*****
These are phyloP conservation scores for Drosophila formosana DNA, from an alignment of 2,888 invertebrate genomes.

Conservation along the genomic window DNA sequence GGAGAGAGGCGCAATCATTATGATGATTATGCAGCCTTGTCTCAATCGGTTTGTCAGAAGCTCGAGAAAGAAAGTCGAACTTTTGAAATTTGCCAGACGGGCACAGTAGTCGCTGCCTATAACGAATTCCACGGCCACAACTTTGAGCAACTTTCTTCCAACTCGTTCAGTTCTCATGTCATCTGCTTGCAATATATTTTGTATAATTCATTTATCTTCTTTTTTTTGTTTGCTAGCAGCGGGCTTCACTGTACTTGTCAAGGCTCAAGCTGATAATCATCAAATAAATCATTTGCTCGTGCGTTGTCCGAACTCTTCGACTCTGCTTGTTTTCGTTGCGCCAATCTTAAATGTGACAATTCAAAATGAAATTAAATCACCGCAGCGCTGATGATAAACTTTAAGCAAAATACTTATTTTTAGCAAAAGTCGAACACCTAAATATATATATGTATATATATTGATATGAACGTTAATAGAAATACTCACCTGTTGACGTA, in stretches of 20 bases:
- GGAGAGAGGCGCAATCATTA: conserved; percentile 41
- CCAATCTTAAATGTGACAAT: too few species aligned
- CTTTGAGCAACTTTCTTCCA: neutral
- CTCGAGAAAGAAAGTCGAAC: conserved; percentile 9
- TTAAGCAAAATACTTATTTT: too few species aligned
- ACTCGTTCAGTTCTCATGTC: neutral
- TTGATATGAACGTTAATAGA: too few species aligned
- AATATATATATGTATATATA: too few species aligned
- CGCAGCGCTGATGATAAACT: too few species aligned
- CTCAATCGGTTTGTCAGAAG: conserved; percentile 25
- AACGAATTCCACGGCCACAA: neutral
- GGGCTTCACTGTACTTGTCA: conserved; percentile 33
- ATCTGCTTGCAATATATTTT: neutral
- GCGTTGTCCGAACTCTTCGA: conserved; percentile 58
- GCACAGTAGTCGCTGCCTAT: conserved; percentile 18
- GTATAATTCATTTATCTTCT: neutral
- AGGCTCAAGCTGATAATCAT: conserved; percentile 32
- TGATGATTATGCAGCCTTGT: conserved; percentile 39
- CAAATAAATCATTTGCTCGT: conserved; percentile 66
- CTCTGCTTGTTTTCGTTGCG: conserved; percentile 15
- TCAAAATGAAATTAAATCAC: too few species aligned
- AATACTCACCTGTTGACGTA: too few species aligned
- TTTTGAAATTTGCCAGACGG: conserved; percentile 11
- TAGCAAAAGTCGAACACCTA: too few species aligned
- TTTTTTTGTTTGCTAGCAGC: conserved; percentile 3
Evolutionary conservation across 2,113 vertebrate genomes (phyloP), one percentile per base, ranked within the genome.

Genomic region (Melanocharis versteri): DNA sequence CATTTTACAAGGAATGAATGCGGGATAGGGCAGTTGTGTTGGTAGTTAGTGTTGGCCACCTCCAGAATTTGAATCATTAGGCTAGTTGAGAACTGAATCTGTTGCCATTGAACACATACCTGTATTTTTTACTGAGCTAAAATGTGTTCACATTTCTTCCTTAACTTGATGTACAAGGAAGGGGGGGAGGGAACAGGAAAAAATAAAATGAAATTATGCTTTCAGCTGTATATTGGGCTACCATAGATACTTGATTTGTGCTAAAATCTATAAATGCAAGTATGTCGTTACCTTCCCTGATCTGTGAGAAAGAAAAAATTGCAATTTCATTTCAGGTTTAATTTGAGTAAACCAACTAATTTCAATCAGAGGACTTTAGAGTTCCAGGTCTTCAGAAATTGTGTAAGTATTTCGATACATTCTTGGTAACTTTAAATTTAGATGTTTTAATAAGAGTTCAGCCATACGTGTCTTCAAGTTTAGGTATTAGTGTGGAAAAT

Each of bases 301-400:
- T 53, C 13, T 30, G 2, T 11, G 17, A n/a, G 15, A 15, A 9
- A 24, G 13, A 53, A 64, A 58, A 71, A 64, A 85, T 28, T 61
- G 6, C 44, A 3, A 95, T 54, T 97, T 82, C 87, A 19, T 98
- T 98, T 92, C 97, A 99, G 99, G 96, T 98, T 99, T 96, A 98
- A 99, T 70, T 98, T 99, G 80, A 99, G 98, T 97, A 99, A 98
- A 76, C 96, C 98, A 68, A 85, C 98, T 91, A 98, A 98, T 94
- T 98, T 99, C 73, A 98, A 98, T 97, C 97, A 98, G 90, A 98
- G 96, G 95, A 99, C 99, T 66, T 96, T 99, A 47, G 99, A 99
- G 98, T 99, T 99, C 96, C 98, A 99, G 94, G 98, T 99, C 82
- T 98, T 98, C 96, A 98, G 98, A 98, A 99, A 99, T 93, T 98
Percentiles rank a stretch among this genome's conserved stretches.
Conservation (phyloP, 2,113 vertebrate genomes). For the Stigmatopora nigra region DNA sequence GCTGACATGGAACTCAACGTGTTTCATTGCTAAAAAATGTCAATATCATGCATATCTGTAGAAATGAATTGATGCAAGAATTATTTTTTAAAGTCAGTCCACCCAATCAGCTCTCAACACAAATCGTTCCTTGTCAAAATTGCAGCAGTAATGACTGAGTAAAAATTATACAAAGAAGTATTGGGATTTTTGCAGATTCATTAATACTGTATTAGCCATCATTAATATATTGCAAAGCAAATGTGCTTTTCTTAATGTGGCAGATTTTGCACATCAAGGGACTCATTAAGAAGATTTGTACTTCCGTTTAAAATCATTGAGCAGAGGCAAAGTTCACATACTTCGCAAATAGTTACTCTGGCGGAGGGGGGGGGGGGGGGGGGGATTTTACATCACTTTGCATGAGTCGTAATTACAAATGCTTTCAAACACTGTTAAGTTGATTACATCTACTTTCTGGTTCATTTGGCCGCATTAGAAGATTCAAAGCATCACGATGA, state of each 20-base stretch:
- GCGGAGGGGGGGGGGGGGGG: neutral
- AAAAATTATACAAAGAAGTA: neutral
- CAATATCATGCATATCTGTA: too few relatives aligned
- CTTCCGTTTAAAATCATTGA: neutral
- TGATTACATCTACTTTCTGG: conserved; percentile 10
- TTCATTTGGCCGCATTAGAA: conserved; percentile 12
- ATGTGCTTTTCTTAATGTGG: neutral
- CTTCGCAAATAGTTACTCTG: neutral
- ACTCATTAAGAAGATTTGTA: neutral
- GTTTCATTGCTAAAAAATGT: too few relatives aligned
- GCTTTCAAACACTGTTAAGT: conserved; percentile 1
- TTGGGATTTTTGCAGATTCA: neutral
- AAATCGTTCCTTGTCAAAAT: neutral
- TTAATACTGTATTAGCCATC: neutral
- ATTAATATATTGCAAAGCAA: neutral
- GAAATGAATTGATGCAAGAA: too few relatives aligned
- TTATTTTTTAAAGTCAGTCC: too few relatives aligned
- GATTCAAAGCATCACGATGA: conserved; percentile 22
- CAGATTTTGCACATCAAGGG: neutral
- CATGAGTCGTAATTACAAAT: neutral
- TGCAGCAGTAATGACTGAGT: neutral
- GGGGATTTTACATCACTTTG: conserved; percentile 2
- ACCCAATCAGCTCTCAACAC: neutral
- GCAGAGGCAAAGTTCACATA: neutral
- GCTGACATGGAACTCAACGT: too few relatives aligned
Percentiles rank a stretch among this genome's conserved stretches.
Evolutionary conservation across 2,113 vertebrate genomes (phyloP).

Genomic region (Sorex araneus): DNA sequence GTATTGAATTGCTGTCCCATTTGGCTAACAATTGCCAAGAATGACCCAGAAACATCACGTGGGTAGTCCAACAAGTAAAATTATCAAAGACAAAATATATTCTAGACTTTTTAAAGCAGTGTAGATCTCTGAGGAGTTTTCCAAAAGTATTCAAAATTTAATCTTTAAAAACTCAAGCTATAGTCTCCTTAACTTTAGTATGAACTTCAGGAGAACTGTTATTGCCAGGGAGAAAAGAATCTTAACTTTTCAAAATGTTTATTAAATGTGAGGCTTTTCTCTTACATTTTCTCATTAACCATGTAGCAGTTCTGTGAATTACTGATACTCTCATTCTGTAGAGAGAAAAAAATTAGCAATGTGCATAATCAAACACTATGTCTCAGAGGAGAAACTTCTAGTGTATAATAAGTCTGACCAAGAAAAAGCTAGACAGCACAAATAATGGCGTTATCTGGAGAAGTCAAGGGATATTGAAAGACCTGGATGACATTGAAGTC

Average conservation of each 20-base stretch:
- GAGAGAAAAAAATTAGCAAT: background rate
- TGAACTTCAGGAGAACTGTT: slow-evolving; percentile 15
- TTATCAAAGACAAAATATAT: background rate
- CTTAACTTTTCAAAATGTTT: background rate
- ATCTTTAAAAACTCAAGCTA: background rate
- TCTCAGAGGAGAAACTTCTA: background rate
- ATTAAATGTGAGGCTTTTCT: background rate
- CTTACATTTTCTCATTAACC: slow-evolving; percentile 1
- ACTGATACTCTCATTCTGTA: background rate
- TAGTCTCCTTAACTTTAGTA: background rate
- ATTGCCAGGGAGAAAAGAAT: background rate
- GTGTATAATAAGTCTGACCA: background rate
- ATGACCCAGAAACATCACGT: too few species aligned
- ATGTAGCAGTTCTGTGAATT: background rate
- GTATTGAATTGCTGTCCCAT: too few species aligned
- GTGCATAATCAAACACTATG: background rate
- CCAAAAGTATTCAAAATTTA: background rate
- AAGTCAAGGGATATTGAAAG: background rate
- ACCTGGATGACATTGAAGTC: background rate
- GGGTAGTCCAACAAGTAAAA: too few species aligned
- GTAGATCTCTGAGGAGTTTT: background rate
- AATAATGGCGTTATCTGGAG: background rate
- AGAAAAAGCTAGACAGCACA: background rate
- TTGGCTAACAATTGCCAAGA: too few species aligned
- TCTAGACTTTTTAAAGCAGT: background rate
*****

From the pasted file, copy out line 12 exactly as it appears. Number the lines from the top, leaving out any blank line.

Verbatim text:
- CTCAATCGGTTTGTCAGAAG: conserved; percentile 25